T-SQL Tuesday #36: How rad is Community? Rad enough for me to say “rad.”
I hate doing this, but I’m throwing this post together at the last second, as with PASS Summit going on last week, I completely spaced that this was T-SQL Tuesday Week. I blame the fact that I dropped my #TSQL2sDay search column out of TweetDeck last week, but that wouldn’t even have helped, because I spent most of my time on the Surface, but that’s a different story/post altogether. Community is something pretty important to me, so I’m here trying to get this out the door by the deadline (I failed, see below).
T-SQL Tuesday #36 is being hosted by Chris Yates (blog | @YatesSQL), who chose this Community-related topic this month. It’s pretty fitting, considering a good chunk of us have just gotten back from PASS Summit in sunny (yes, really) Seattle this past weekend, where there’s a lot of “community” going on.
Hard to Avoid a Summit Story
Having been one of those that just returned from Summit on Sunday, it’s pretty hard for me to think about this without thinking about last week. I had a couple different things I wanted to say, but I’ve settled on the following, about being a and helping Summit FirstTimers.
Last year at Summit was our first time there. We’ve both been to a fair number of Tech conferences, so it wasn’t all a new experience for us. This, combined with the fact that we already “Twitter Knew” a fair chunk of people, led us to not opt-in to the organized First Timers networking event (I’m sorry, Tom). Even with the fog machine, rock music intro the FirstTimers had heading into 6ABCD (which was pretty bad-ass), we were OK with this.
We’ve learned a lot about our Community since our first Summit, only a year ago.
This year, Tammy signed up to be an Alumni Mentor for FirstTimers. I was added as kind of an “unofficial” mentor to help her out, instead of having a group of my own, because, when you get right down to it, I’m a huge pansy. I was going to be OK just being there, but not being a mentor myself. That’s scary!
Groups on our sign. My rogue group became 57A.
As it turned out, there were a lot more people show up to the FirstTimers networking event than expected. I was standing there with our group’s (and two others’) sign, directing people which table to sit at, depending on which group they were in. At one point, Buck Woody, the guy with the microphone, and therefore the most powerful person in the room (turns out Buck Woody with a microphone is the best, but scariest thing ever), just told everyone to sit down anywhere, because it was taking too long to get everyone in. Next thing I knew, the previously-empty table I was standing next to was full of eager first-timers, along with Tammy’s table, and the other two groups on our sign.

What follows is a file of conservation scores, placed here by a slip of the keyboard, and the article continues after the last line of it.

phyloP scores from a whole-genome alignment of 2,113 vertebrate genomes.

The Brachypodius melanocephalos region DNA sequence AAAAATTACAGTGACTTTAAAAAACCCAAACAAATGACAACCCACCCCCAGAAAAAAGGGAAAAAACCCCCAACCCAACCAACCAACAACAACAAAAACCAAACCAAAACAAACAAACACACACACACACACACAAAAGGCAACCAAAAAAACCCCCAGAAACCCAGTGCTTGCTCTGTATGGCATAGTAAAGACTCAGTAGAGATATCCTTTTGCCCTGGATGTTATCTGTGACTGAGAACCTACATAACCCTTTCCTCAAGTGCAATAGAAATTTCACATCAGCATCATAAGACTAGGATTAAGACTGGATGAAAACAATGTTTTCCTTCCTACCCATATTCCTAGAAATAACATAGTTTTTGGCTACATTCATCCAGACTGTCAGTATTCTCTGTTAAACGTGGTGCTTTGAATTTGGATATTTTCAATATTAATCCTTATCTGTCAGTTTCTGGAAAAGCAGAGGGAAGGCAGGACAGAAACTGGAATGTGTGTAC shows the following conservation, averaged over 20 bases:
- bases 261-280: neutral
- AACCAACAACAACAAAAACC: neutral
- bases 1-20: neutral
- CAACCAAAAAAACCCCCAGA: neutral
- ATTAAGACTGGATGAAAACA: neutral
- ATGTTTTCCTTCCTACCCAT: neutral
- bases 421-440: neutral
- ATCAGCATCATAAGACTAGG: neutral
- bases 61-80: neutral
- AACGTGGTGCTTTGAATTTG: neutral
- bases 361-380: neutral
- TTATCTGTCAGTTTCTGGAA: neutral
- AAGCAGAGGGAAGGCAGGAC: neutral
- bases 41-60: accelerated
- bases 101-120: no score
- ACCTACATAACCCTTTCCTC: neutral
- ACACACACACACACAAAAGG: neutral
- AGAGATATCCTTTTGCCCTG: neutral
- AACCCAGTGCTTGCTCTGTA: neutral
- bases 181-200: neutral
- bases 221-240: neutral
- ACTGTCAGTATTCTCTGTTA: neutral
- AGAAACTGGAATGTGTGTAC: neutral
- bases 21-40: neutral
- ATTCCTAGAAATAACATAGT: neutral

Ohhhhhhhhcrap, I now have my own group of FirstTimers!!!
I had to get over being a pansy real fast. It did help by leading off by telling everyone sitting at my table that I guarantee I was the most scared person siting there. The time we had to sit there and listen to speakers and talk amongst ourselves actually went pretty fast. My group didn’t talk amongst themselves quite as much as I maybe would have liked, but they did have some questions about the conference, which I could answer and help out with. Plus, my head didn’t explode!
Where am I going with this? To me, “SQL Community” is sitting and talking face-to-face with people I’ve never met before…even though doing that scares the living crap out of me. After this experience, I’m sorry that we didn’t do the FirstTimers event last year. I’m going to make up for that in the future, though, by going ahead and volunteering to be a mentor of my own FirstTimers group in future years.
Soooo, this post is late. I forgot that we’re GMT –6 now, because we’ve gone back to Central Standard Time. When I started writing this, I was shooting for 7:00p local. Then, at about 5:59, I realize the truth. Even then, this machine is showing 7:03, so I still failed.
And I’m the guy always crabbing about people saying “EST” when they really mean “EDT”